Getting Around Town
Learn about the different transportation options available in New York for seniors and the disabled.
Transportation can be a tricky thing to maneuver when options begin to change or be eliminated for those in their older years or due to a new medical condition. Some people may be used to driving themselves whenever and wherever they need to go, only to have that option now become unavailable–whether for health or other reasons. Others may have relied on public transportation their whole life, but now face new challenges to accessibility that prevent old options from being available.
For New Yorkers navigating new transportation needs and requirements, there are programs and agencies out there to provide help and support.
These are drivers hired to take you anywhere you need to go. Terms and prices should be decided up front with both parties to ensure everyone is on the same page about what is expected and needed. Driving services like these are paid out-of-pocket, and not offered through any New York state or city government program.
Transportation to Appointments
There are local services that offer transportation to destinations like the doctor’s office, nutrition sites, or other necessary locations. This service is provided to those age 60 and older. If you would like to find a transportation provider in your area, call 311 or visit this website.
Some senior centers may offer transportation from their center to outside appointments or destinations. These options vary depending on the center and care.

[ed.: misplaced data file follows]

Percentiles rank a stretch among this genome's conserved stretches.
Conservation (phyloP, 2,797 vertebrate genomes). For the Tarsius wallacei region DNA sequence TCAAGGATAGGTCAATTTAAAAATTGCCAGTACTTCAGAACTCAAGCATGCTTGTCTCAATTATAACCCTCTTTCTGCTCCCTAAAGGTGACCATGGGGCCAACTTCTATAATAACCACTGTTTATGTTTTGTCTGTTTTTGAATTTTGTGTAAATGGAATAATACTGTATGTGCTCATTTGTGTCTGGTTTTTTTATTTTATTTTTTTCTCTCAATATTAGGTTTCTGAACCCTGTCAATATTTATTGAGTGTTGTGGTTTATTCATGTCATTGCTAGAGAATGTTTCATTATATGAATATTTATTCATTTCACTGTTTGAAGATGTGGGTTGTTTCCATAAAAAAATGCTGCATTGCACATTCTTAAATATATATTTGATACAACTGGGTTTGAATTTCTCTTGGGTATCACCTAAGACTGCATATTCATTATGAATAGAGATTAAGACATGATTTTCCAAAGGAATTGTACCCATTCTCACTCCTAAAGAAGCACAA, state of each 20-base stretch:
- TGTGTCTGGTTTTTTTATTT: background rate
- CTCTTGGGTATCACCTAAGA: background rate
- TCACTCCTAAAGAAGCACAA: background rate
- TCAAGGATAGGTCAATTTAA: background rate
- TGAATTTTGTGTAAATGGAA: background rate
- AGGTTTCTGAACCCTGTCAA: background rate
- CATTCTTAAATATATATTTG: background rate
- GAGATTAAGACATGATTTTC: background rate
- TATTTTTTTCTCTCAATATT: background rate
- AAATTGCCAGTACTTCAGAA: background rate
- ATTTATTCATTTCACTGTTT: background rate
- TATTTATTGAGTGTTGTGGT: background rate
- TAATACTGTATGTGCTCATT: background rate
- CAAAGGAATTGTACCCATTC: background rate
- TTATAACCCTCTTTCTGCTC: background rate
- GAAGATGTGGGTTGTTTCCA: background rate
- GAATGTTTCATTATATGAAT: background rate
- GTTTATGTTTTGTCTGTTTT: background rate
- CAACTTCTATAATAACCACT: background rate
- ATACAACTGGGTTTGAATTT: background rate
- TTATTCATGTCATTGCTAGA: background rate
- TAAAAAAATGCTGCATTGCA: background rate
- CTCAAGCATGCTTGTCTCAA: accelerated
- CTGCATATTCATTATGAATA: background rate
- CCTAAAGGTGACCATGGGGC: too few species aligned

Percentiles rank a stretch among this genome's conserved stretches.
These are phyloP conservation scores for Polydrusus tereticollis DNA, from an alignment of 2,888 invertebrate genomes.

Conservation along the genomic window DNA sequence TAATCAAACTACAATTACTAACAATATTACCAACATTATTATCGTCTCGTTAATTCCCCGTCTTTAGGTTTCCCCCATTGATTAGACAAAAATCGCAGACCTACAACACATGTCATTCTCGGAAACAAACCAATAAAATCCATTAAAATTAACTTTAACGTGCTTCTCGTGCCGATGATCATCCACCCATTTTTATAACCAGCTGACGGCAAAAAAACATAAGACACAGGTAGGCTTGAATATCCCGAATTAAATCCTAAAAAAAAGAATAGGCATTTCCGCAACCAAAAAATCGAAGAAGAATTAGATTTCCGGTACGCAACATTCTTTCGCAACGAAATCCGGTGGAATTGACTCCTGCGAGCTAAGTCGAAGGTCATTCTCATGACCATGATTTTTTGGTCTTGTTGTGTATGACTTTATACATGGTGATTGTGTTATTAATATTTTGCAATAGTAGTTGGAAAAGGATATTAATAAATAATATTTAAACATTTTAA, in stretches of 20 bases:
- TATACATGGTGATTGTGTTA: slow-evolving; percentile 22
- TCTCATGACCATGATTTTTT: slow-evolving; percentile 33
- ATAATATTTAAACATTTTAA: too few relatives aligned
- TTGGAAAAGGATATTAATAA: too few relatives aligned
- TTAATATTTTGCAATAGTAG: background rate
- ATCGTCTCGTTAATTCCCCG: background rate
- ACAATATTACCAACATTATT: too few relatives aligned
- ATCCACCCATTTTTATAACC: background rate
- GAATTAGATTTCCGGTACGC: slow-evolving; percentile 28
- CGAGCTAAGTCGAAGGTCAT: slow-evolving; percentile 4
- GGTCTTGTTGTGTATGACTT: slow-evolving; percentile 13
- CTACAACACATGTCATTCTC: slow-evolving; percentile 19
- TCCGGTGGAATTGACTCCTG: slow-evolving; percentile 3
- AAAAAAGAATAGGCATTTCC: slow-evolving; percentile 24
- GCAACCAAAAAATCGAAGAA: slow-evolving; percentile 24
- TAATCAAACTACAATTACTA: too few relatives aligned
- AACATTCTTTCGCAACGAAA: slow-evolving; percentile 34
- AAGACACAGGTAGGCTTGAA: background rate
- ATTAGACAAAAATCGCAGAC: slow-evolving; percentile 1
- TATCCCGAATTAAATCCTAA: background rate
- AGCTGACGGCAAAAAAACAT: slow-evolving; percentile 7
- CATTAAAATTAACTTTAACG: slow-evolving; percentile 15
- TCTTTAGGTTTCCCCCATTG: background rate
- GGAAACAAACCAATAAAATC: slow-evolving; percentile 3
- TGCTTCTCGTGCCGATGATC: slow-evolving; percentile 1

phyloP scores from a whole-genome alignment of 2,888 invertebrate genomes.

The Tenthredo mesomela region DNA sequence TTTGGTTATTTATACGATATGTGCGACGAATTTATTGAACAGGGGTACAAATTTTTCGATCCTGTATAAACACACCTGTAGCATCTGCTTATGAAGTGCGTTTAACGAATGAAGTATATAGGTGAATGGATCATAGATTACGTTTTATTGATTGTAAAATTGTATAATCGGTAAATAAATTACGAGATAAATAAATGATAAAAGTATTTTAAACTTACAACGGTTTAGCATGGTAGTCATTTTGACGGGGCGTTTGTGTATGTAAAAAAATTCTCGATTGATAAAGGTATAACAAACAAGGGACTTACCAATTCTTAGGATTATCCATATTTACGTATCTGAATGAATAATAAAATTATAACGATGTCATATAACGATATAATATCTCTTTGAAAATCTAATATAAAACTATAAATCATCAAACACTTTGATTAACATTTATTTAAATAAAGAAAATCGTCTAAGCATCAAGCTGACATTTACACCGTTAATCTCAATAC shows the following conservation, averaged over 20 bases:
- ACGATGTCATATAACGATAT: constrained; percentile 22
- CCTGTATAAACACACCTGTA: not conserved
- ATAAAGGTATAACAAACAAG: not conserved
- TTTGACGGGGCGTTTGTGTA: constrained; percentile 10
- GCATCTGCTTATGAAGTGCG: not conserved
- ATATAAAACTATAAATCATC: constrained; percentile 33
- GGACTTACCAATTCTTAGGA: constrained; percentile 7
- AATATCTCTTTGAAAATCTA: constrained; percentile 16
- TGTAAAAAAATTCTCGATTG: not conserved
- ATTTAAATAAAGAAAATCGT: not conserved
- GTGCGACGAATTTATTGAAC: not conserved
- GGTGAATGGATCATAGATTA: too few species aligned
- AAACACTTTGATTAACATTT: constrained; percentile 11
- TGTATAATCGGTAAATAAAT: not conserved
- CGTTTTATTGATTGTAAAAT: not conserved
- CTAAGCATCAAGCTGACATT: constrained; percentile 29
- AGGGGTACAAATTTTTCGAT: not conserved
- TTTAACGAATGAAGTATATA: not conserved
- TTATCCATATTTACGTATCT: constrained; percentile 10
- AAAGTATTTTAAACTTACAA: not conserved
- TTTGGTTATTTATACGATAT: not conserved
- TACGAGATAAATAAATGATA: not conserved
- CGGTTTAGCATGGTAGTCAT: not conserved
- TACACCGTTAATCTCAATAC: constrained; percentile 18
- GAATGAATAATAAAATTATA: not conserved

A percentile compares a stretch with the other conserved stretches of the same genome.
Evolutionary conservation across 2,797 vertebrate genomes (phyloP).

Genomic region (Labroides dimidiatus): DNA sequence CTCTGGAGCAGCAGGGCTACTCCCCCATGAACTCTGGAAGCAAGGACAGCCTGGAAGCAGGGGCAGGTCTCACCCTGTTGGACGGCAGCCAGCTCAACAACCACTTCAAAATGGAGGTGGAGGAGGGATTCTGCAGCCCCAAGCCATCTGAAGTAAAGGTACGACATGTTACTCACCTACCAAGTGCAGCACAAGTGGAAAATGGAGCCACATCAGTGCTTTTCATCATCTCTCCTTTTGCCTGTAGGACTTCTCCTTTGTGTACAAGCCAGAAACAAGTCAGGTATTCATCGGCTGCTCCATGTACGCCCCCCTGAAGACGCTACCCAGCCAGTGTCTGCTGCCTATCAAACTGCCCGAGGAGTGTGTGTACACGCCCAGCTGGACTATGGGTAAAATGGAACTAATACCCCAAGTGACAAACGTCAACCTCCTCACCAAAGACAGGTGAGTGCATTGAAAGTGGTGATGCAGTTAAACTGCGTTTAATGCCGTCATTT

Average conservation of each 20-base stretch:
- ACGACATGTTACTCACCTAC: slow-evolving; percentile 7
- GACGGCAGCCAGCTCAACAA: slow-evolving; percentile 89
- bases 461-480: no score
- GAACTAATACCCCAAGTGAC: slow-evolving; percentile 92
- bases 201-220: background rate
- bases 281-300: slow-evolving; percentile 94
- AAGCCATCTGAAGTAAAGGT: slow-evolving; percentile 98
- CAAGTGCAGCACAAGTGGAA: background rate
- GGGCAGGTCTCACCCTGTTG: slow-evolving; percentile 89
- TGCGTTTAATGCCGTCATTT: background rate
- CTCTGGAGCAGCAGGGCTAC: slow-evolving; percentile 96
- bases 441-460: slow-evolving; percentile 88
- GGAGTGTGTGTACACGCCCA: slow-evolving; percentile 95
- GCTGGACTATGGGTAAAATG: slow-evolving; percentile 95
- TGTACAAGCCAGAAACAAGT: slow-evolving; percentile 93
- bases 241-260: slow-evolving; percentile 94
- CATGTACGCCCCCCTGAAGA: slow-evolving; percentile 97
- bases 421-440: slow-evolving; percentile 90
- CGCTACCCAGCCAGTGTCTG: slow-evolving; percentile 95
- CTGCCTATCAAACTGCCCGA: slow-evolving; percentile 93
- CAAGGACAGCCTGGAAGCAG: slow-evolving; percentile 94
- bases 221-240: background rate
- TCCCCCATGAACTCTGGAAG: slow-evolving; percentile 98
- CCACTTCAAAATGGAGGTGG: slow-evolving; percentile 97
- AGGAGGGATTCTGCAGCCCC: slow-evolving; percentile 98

Reduced Fare Transportation
Residents 65 and older qualify for reduced fares for subways and busses in New York. A Reduced Fare Metrocard can be obtained by showing a Medicaid card or other proof of age. For traveling longer distances, try contacting your airline or transportation company to see if they offer discounts for seniors.
This service provides transportation to people who cannot access mass transit because of a disability. Access-A-Ride operators are private carriers who have contracts with New York City, and the fee to utilize these services is currently $2.75, the same as the fare for a public bus or subway ride. For more information on this program, or to apply for this service, visit the Access-A-Ride page on 311.nyc.gov.
Other Things to Consider
For those who are no longer driving, a state-issued ID can be purchased from the DMV or some Local Offices for the Aging.
In addition, for family members of aging drivers, this is an important time to offer extra support and care to help with the transition. The Office for the Aging has put together a helpful handbook that covers multiple areas concerning family members and older drivers, including where to find help, driving safety, and coping with changes.
For questions about transportation in regards to your loved one, or for those accompanying care for the elderly, feel free to contact us for more information and resources specific to your location.